A horizontal shaft 30 extends transversely between the bearing sleeves or sliders 23, 24. The shaft 30 has ends 31 of lesser diameter than the rest of the shaft, and fitted into suitable bores 32 of the bearing sleeves or sliders 23, 24. Shaft 30 is rotatable about a pivot axis transverse to the extent of the posts 17, 18. A radial pin 33 is located in the center of the shaft 30; it need not be placed exactly in the center, and other positions are possible. Pin 33 is coupled to an end of a tension spring 34. The other end of the tension spring 34 is coupled to one end of a threaded bolt 35 (see FIG. 3) which is fitted in an opening 36 of a horizontal leg 37 of an angle element 38. A nut 40 is screwed in the upper end of the bolt 35, the nut having a knurled circumference to be accessible by an operator for the apparatus. The vertical leg 39 of the angle element 38 is secured to the back wall 22 of the housing 21.
An essentially U-shaped frame element 42 is secured to the shaft 30. Frame 42 extends radially from the shaft 30, roughly perpendicularly to the radial pin 33. The U-shaped element 42 preferably is a wire element, having longitudinal legs 43, 44 which extend through elongated openings 45, 46 of the upper or top surface 47 of the tub or trough-like housing 21. The element 42 is completed by a horizontal portion 48. A volume sensor 50, preferably a reflection light sensor, is secured to the horizontal or cross element 48 of the frame 42, which forms a support bail.
A plate 51 can be provided to close off the trough-shaped housing 21, formed with an elongated slot 52 to permit external access to the adjustment wheel or nut 40 (see FIG. 3).
The volume pulse sensor 50 is essentially block-shaped, for example roughly a cube. The back side of the volume pulse sensor 50 has a stop or holding or clamping screw 55 screwed therein, which passes through a pressure plate 56 formed with a groove 57 which, in turn, receives the horizontal portion 48 of the bail 42. The second stop or clamping nut 55, just as the first stop nut 26, has a circular knob 58, a cylindrical portion 59 coaxial with the knob and a threaded portion 60 projecting from the cylindrical part 59.
The patient, preferably lying stretched out on an examining table, places the heel 13 so that the apparatus 10 can be pushed thereunder. The heel 13 can rest in the depression 12 of the base plate 11. The clamping screw 26 is loosened, and the support element is so adjusted vertically--see arrow A of FIG. 2--that the center of the toe 61 of the foot 14 is aligned with the center of the forward side 53 of the volume pulse sensor 50. The forward side 53 forms the sensing surface thereof. The first clamping screw 26 is then tightened. The second clamping screw 55, see FIG. 1, is not tightened but only loosely turned, to shift the volume pulse sensor 50 horizontally, see arrow B of FIG. 2--to have optimal matching alignment with a toe 61 of the patient. This may be termed a y-axis adjustment. The sensor 50 can also be tilted about the horizontal axis, as shown by arrow C in FIG. 2, and turned horizontally about the transverse connecting element 48 of the bail 42, as shown by arrow D in FIG. 1. Optimal orientation with respect to an engagement surface with the toe 61 is thereby ensured. After rotating the sensor 50 in accordance with the arrows C and D, screw 55 is tightened. As the screw 55 is tightened, the cylindrical portion 59 thereof engages the pressure plate 56 which then presses the horizontal portion 48 of the bail 42 tightly against the back side of the volume pulse sensor 50. The horizontal portion 48 of the bail 42 is retained in groove 57 in the pressure plate 56. This, then, retains the volume pulse sensor 50 in the adjusted position without possibility of change or slippage. The force exerted by the spring 34 (FIG. 2) biases the volume pulse sensor towards the toe 61, which may be termed movement in the x-axis, upon rotation of the shaft 30. Spring 34 is adjusted by rotating the nut 40 (FIG. 3) which moves the threaded bolt 35 up or down. Measuring can be started as soon as the adjustment of the spring force is terminated. Although the movement is not exactly in the x-axis, but rather in a curve path about the pivots 31, the distance is so small that the vertical displacement due to the movement in an arc can be neglected.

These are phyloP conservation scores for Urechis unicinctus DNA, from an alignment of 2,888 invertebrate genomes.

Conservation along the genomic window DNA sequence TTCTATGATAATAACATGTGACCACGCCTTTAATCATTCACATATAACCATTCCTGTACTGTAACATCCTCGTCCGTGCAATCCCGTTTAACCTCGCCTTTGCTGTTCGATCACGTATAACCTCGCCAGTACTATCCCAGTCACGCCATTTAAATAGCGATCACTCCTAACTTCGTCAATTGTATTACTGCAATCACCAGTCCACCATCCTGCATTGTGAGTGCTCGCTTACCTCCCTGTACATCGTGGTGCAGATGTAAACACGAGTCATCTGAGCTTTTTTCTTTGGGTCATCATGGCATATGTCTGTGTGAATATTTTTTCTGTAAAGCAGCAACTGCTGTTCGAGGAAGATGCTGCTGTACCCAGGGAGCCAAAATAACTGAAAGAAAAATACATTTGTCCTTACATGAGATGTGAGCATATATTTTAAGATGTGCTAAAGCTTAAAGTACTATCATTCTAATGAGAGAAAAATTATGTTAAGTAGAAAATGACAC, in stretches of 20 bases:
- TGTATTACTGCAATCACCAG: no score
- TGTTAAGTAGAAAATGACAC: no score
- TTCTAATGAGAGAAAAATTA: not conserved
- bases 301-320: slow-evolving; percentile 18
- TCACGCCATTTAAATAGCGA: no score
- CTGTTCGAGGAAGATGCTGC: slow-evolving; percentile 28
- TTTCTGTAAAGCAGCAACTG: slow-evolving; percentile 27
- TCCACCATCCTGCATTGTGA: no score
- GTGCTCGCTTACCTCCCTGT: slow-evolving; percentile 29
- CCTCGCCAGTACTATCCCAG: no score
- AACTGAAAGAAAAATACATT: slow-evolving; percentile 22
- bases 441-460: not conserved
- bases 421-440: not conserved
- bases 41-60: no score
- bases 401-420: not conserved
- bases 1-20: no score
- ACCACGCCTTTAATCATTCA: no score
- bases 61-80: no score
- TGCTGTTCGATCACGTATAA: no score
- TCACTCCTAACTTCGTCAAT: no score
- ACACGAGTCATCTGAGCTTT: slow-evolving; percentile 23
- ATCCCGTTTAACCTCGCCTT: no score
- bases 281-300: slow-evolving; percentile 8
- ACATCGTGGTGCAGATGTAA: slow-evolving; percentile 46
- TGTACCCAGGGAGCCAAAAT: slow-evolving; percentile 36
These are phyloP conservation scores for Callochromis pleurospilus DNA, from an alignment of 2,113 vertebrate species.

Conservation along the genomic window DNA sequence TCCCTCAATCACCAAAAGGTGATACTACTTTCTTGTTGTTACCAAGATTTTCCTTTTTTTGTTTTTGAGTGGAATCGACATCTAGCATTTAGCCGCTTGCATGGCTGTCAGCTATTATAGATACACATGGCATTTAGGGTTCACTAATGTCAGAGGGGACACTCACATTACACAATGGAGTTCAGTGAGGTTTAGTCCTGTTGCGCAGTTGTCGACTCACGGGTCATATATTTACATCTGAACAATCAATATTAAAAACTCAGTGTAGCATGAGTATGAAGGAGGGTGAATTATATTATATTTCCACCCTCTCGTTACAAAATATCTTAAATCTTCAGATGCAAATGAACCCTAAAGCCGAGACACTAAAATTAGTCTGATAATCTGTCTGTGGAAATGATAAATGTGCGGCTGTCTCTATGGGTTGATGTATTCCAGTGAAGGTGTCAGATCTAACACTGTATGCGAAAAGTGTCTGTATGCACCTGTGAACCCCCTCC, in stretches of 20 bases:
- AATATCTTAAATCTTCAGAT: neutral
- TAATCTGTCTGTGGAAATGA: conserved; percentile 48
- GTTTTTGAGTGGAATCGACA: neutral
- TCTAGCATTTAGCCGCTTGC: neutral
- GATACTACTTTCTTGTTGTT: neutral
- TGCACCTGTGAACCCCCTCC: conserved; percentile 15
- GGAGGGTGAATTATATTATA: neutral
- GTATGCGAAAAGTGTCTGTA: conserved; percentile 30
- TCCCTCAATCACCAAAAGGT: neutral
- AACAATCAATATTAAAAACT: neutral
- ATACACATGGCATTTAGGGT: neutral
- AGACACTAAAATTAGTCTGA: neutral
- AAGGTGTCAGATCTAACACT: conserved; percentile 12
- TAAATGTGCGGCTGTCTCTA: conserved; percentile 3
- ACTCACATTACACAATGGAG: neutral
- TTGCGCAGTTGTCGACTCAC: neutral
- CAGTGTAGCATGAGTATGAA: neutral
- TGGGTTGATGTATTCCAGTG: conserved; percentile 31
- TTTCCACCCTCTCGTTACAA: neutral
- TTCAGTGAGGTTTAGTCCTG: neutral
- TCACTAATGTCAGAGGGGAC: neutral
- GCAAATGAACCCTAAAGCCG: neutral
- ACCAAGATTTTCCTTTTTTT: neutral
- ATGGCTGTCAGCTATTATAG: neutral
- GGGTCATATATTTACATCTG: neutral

Preferably, posts 17, 18 and the bail 42 as well as the shaft 30, are made of stainless steel; the housing 15 as well as housing 21 are preferably made of heat-insulating or poorly heat-conductive plastic material.
Various changes and modifications may be made within the scope of the inventive concept.
|Cited Patent||Filing date||Publication date||Applicant||Title|
|US1371747 *||May 20, 1919||Mar 15, 1921||Charles Fischer||Telephone-stand|
|US4183360 *||Jul 26, 1978||Jan 15, 1980||The United States Of America As Represented By The Department Of Health, Education And Welfare||Multifinger photocell plethysmography system|
|US4425922 *||Apr 7, 1981||Jan 17, 1984||Bioresearch Inc.||Electrical method and apparatus for non-invasively detecting abnormal flow in conduits|
|US4454885 *||Jun 22, 1981||Jun 19, 1984||Henry Ford Hospital||Assessing arterial systems|
|US4509528 *||Jul 15, 1982||Apr 9, 1985||Harvinder Sahota||Hemostat with blood flow sensor|
|Citing Patent||Filing date||Publication date||Applicant||Title|
|US20060025707 *||Aug 2, 2004||Feb 2, 2006||Alex Finsterbush||Method and apparatus for evaluating motor nerve impairment in a patient suffering from lower lumber discopathy|
|U.S. Classification||600/500, 600/479, 600/504|
|International Classification||A61B5/024, A61B5/00, A61B5/0295|
|Cooperative Classification||A61B5/0059, A61B5/02427|
|European Classification||A61B5/00P, A61B5/024D4|
|Jul 1, 1988||AS||Assignment|
Owner name: ROBERT BOSCH GMBH, POSTFACH 50 D-7000 STUTTGART 1,
Free format text: ASSIGNMENT OF ASSIGNORS INTEREST.;ASSIGNORS:AFFELDT, KARL-HEINZ;HANTEL, ULRICH;REEL/FRAME:004908/0536;SIGNING DATES FROM 19880609 TO 19880906
Owner name: ROBERT BOSCH GMBH,GERMANY
Free format text: ASSIGNMENT OF ASSIGNORS INTEREST;ASSIGNORS:AFFELDT, KARL-HEINZ;HANTEL, ULRICH;SIGNING DATES FROM 19880609 TO 19880906;REEL/FRAME:004908/0536
|Mar 19, 1993||FPAY||Fee payment|
Year of fee payment: 4
|May 27, 1997||REMI||Maintenance fee reminder mailed|
|Oct 19, 1997||LAPS||Lapse for failure to pay maintenance fees|
|Dec 30, 1997||FP||Expired due to failure to pay maintenance fee|
Effective date: 19971022